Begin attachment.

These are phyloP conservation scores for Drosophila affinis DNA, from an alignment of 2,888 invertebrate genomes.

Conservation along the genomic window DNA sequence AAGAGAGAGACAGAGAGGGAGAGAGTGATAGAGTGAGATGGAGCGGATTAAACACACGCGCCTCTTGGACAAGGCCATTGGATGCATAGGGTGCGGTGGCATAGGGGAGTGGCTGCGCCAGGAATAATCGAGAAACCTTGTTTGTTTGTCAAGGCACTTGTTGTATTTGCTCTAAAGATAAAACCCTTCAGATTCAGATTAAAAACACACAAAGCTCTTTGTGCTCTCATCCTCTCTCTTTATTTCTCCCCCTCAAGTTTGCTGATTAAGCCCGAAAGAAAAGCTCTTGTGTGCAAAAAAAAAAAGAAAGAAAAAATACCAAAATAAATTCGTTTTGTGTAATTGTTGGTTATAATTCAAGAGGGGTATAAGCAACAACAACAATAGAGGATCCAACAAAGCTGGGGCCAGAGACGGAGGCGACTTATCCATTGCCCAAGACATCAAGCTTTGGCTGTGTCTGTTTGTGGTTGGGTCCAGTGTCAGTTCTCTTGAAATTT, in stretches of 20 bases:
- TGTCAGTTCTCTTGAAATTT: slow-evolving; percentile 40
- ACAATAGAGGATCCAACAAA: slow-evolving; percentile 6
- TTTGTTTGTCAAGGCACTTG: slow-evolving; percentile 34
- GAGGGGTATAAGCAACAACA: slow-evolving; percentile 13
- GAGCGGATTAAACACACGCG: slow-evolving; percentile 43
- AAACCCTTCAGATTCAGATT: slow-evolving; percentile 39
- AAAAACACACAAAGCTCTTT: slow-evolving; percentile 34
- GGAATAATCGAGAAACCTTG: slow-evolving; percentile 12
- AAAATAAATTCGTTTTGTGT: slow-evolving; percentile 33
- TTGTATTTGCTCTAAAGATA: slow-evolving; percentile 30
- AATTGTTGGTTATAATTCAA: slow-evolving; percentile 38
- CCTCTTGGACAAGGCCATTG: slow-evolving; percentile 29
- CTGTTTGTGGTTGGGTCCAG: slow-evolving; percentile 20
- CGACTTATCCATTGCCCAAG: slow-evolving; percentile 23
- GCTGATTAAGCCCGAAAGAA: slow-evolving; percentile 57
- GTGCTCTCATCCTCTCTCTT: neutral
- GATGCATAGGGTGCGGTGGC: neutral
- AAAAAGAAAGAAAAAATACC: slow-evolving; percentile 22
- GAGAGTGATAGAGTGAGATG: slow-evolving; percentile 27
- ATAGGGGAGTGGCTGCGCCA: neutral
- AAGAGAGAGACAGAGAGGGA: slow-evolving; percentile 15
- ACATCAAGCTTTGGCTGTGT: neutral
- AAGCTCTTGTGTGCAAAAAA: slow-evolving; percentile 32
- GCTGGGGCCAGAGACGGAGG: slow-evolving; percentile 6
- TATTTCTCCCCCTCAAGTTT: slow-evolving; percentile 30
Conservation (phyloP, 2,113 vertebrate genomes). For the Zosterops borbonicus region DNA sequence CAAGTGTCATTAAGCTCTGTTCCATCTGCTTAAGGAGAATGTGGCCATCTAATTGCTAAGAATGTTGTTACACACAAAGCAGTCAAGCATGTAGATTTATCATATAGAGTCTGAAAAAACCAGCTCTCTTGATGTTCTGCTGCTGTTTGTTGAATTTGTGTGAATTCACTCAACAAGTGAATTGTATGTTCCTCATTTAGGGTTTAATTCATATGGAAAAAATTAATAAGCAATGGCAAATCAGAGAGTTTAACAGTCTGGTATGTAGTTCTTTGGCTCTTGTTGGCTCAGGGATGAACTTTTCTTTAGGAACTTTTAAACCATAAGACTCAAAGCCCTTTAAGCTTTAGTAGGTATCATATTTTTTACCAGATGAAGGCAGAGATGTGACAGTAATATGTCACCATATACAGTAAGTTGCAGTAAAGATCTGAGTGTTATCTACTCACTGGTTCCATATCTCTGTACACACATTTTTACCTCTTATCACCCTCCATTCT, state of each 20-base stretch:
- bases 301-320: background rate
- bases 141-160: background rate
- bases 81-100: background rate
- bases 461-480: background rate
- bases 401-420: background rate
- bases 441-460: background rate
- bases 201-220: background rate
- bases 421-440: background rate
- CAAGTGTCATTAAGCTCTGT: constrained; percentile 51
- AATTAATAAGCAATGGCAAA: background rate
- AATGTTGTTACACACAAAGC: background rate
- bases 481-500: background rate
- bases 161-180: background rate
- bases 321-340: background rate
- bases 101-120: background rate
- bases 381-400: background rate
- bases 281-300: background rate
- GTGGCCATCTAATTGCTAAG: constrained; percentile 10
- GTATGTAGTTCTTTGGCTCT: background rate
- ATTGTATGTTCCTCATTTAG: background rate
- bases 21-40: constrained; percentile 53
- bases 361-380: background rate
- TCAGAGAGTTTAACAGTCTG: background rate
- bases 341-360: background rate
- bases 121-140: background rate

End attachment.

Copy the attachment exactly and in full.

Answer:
These are phyloP conservation scores for Drosophila affinis DNA, from an alignment of 2,888 invertebrate genomes.

Conservation along the genomic window DNA sequence AAGAGAGAGACAGAGAGGGAGAGAGTGATAGAGTGAGATGGAGCGGATTAAACACACGCGCCTCTTGGACAAGGCCATTGGATGCATAGGGTGCGGTGGCATAGGGGAGTGGCTGCGCCAGGAATAATCGAGAAACCTTGTTTGTTTGTCAAGGCACTTGTTGTATTTGCTCTAAAGATAAAACCCTTCAGATTCAGATTAAAAACACACAAAGCTCTTTGTGCTCTCATCCTCTCTCTTTATTTCTCCCCCTCAAGTTTGCTGATTAAGCCCGAAAGAAAAGCTCTTGTGTGCAAAAAAAAAAAGAAAGAAAAAATACCAAAATAAATTCGTTTTGTGTAATTGTTGGTTATAATTCAAGAGGGGTATAAGCAACAACAACAATAGAGGATCCAACAAAGCTGGGGCCAGAGACGGAGGCGACTTATCCATTGCCCAAGACATCAAGCTTTGGCTGTGTCTGTTTGTGGTTGGGTCCAGTGTCAGTTCTCTTGAAATTT, in stretches of 20 bases:
- TGTCAGTTCTCTTGAAATTT: slow-evolving; percentile 40
- ACAATAGAGGATCCAACAAA: slow-evolving; percentile 6
- TTTGTTTGTCAAGGCACTTG: slow-evolving; percentile 34
- GAGGGGTATAAGCAACAACA: slow-evolving; percentile 13
- GAGCGGATTAAACACACGCG: slow-evolving; percentile 43
- AAACCCTTCAGATTCAGATT: slow-evolving; percentile 39
- AAAAACACACAAAGCTCTTT: slow-evolving; percentile 34
- GGAATAATCGAGAAACCTTG: slow-evolving; percentile 12
- AAAATAAATTCGTTTTGTGT: slow-evolving; percentile 33
- TTGTATTTGCTCTAAAGATA: slow-evolving; percentile 30
- AATTGTTGGTTATAATTCAA: slow-evolving; percentile 38
- CCTCTTGGACAAGGCCATTG: slow-evolving; percentile 29
- CTGTTTGTGGTTGGGTCCAG: slow-evolving; percentile 20
- CGACTTATCCATTGCCCAAG: slow-evolving; percentile 23
- GCTGATTAAGCCCGAAAGAA: slow-evolving; percentile 57
- GTGCTCTCATCCTCTCTCTT: neutral
- GATGCATAGGGTGCGGTGGC: neutral
- AAAAAGAAAGAAAAAATACC: slow-evolving; percentile 22
- GAGAGTGATAGAGTGAGATG: slow-evolving; percentile 27
- ATAGGGGAGTGGCTGCGCCA: neutral
- AAGAGAGAGACAGAGAGGGA: slow-evolving; percentile 15
- ACATCAAGCTTTGGCTGTGT: neutral
- AAGCTCTTGTGTGCAAAAAA: slow-evolving; percentile 32
- GCTGGGGCCAGAGACGGAGG: slow-evolving; percentile 6
- TATTTCTCCCCCTCAAGTTT: slow-evolving; percentile 30
Conservation (phyloP, 2,113 vertebrate genomes). For the Zosterops borbonicus region DNA sequence CAAGTGTCATTAAGCTCTGTTCCATCTGCTTAAGGAGAATGTGGCCATCTAATTGCTAAGAATGTTGTTACACACAAAGCAGTCAAGCATGTAGATTTATCATATAGAGTCTGAAAAAACCAGCTCTCTTGATGTTCTGCTGCTGTTTGTTGAATTTGTGTGAATTCACTCAACAAGTGAATTGTATGTTCCTCATTTAGGGTTTAATTCATATGGAAAAAATTAATAAGCAATGGCAAATCAGAGAGTTTAACAGTCTGGTATGTAGTTCTTTGGCTCTTGTTGGCTCAGGGATGAACTTTTCTTTAGGAACTTTTAAACCATAAGACTCAAAGCCCTTTAAGCTTTAGTAGGTATCATATTTTTTACCAGATGAAGGCAGAGATGTGACAGTAATATGTCACCATATACAGTAAGTTGCAGTAAAGATCTGAGTGTTATCTACTCACTGGTTCCATATCTCTGTACACACATTTTTACCTCTTATCACCCTCCATTCT, state of each 20-base stretch:
- bases 301-320: background rate
- bases 141-160: background rate
- bases 81-100: background rate
- bases 461-480: background rate
- bases 401-420: background rate
- bases 441-460: background rate
- bases 201-220: background rate
- bases 421-440: background rate
- CAAGTGTCATTAAGCTCTGT: constrained; percentile 51
- AATTAATAAGCAATGGCAAA: background rate
- AATGTTGTTACACACAAAGC: background rate
- bases 481-500: background rate
- bases 161-180: background rate
- bases 321-340: background rate
- bases 101-120: background rate
- bases 381-400: background rate
- bases 281-300: background rate
- GTGGCCATCTAATTGCTAAG: constrained; percentile 10
- GTATGTAGTTCTTTGGCTCT: background rate
- ATTGTATGTTCCTCATTTAG: background rate
- bases 21-40: constrained; percentile 53
- bases 361-380: background rate
- TCAGAGAGTTTAACAGTCTG: background rate
- bases 341-360: background rate
- bases 121-140: background rate